“She’s more beautiful than anyone woman I’ve met/ and she fucking knows it”, roars Amazing Snakeheads’ Dale Barclay on ‘I’m A Vampire’, and you can picture him immediately. You can picture his red face, his bulging eyes, a vein throbbing in his temple, you can hear the spittle flying from the corners of his mouth. The none-more-Glaswegian growl is completely terrifying, bracing, violent, uncompromising, aggressive and howlingly funny and that's just one line. It’s also Amphetamine Ballads in miniature. The quite, quite astonishing debut from the Scottish trio is all of those things and a couple more. It grooves, pounces, kills, spits, prowls, tears, gouges, slinks, seduces, and scares. In a weird way it even charms. This is, in every sense, the debut of the year - compelling from the bashed gong that introduces the urgent ‘I’m a Vampire’ to the slinking, deconstructed blues of ‘Tiger by the Tail’ that sees the album over the finishing line. Musically it’s an open wound of a record, an album slashed from red-raw skin, that draws blood and drips pus. It’s kind of revolting, but you can’t look away because there’s something fascinating and beautiful in the detail.
If this seems hyperbolic - and it should, because it damn well IS - then that’s because Amazing Snakeheads are the kind of band that inspires hyperbole. They make the sort of music that makes you want to smash your head through something, or run and run and run until you collapse shuddering to the ground, probably just around the point the album goes appropriately dark and slow. There’s a glorious melting pot of influences here: the Birthday Party certainly, in their pitch black, barmy intensity, but also Jon Spencer, Fugazi, Big Black, The Velvet Underground, Joy Division and PiL. It’s all rolling bass and steady rhythms fronted by a howling lunatic. It’s a cult waiting to happen - one that will probably end in messy mass suicide and gun battles. If it doesn’t, it could certainly soundtrack a film that does.
Want examples? Okay. Let’s go to Exhibit A, current single ‘Here It Comes Again’, anchored by a completely straightforward, urgent two note bassline, allowing Barclay’s guitar to sketch spiky stabs across the verses, then burst in with the riff across the chorus, pushing everything over the red line. The lyrics are the four words of the title repeated over and over again which, oddly, you don’t even notice on a first listen because they makes so much sense. It’s an exercise in economy, tension and release and it’s unstoppably brilliant. Exhibit B follows straight on. ‘Flatlining’ again hangs from a bone-solid bass part that does much of the work traditionally occupied by guitar on something this mid-tempo and riffy, meaning Barclay can play about 17 different guitar styles, from wah-heavy soloing to skeletal art-school harmonics and big grungy riffs, as if no-one ever told him that’s not how you’re meant to do things. There’s a honking sax part that adds further atmosphere. Unlike most rock guitarists, Barclay knows when not to play, and his absences are the trio’s secret weapon, giving them a tension and sense for dynamics rarely seen in punk bands. When you get to ‘Every Guy Wants To Be Her Baby’, with its blueprint jazz/blues atmosphere and spooky horn parts and Sixties garage-rock wig-out you could weep at how brilliant this is.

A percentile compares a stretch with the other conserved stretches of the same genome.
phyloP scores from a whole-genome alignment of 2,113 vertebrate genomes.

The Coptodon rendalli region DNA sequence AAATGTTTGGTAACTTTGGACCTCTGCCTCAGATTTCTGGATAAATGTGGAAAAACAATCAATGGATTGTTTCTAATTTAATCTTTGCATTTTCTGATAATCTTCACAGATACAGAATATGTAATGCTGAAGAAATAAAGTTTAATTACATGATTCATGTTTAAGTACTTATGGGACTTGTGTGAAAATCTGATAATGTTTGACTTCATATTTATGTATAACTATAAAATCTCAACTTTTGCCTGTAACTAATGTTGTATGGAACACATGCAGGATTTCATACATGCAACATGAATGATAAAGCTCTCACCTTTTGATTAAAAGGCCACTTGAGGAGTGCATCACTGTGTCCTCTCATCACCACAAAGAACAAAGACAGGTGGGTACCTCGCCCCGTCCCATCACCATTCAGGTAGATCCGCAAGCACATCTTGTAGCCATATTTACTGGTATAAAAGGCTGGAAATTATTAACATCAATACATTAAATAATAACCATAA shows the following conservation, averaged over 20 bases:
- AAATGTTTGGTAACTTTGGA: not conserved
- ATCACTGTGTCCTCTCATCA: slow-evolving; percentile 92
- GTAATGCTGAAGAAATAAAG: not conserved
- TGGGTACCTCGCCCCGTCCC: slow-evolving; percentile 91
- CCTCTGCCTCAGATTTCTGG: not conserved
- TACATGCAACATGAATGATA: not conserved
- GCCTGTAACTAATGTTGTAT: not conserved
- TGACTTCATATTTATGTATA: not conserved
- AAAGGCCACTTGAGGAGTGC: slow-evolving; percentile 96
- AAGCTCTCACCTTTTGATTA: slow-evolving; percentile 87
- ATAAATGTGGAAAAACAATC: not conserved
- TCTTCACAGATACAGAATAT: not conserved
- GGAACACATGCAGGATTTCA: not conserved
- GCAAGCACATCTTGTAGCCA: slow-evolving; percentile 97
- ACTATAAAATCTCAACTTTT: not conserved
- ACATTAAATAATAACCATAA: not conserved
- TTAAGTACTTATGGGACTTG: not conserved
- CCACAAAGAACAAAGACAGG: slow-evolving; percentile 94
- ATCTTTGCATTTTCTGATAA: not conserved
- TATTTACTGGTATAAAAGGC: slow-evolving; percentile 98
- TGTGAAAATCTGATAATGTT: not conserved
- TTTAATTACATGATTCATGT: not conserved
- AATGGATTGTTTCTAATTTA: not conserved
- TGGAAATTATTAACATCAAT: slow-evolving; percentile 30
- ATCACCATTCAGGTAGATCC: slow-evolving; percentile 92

Perfection, of course, is dull. Amphetamine Ballads isn’t perfect - once we’re into the last third it’s already blown its load in terms of ideas, and the deranged energy can’t quite be sustained across the whole album. That’s good though. Debut albums shouldn’t be perfect, they should be a bit messy, they should leave room for improvement - which is what Amazing Snakeheads do. Whatever comes next can be a belter, or maybe fail gloriously, either way it will never be boring. In its imperfections Amphetamine Ballads occupies an especially human place. Saviours of rock n’roll? Nah. It doesn’t really need saving, and anyway this lot are far more about destruction. A modern classic? Just maybe.
9Marc Burrows's Score